No, that is not true. The matrices
[tex]A= \begin{bmatrix}1 & 0 \\ 0 & 1\end{bmatrix}[/tex]
and
[tex]B= \begin{bmatrix}1 & 1 \\ 0 & 1\end{bmatrix}[/tex]
have the same eigenvalues (1 with multiplicity two) but are not unitarily equivalent because they do not have the same eigenvectors. A has every vector as eigenvector while B has only multiples of <1, 0> as eigenvectors.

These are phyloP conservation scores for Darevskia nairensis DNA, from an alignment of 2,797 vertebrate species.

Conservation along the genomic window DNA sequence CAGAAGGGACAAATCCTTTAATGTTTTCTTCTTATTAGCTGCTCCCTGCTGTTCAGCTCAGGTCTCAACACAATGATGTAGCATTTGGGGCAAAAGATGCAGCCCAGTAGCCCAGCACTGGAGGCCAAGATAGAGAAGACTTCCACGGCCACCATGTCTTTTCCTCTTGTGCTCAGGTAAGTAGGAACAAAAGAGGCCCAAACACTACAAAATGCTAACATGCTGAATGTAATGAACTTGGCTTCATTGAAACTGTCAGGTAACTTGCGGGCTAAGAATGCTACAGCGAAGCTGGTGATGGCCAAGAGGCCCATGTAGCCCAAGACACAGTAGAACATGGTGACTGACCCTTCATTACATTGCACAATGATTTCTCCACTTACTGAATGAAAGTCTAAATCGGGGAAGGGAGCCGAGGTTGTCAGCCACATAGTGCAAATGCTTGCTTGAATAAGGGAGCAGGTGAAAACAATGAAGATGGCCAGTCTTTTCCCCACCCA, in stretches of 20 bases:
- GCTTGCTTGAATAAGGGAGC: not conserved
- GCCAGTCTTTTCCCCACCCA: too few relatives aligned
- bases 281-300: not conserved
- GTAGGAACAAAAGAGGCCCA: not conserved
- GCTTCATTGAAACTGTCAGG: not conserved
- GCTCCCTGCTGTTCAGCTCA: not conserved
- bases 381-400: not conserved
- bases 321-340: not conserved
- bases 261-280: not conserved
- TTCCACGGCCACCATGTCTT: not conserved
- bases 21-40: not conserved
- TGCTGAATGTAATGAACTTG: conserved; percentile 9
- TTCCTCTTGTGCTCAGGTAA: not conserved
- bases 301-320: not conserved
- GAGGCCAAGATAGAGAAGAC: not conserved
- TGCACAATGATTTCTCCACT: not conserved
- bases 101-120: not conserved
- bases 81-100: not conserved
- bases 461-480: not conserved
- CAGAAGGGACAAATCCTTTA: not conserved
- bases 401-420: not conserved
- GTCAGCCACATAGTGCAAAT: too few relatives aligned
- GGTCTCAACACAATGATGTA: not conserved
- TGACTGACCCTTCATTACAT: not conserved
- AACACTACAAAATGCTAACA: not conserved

Two matrices are "unitarily equivalent" if and only if they have the same eigenvalues and the same corresponding eigenvectors.

Halls is definitely wrong to say that they have to have the same eigenvectors. You just have to have the same number of linearly independent eigenvectors for every eigenvalue. You have three distinct eigenvalues. That means you don't have to compute the eigenvectors. Why?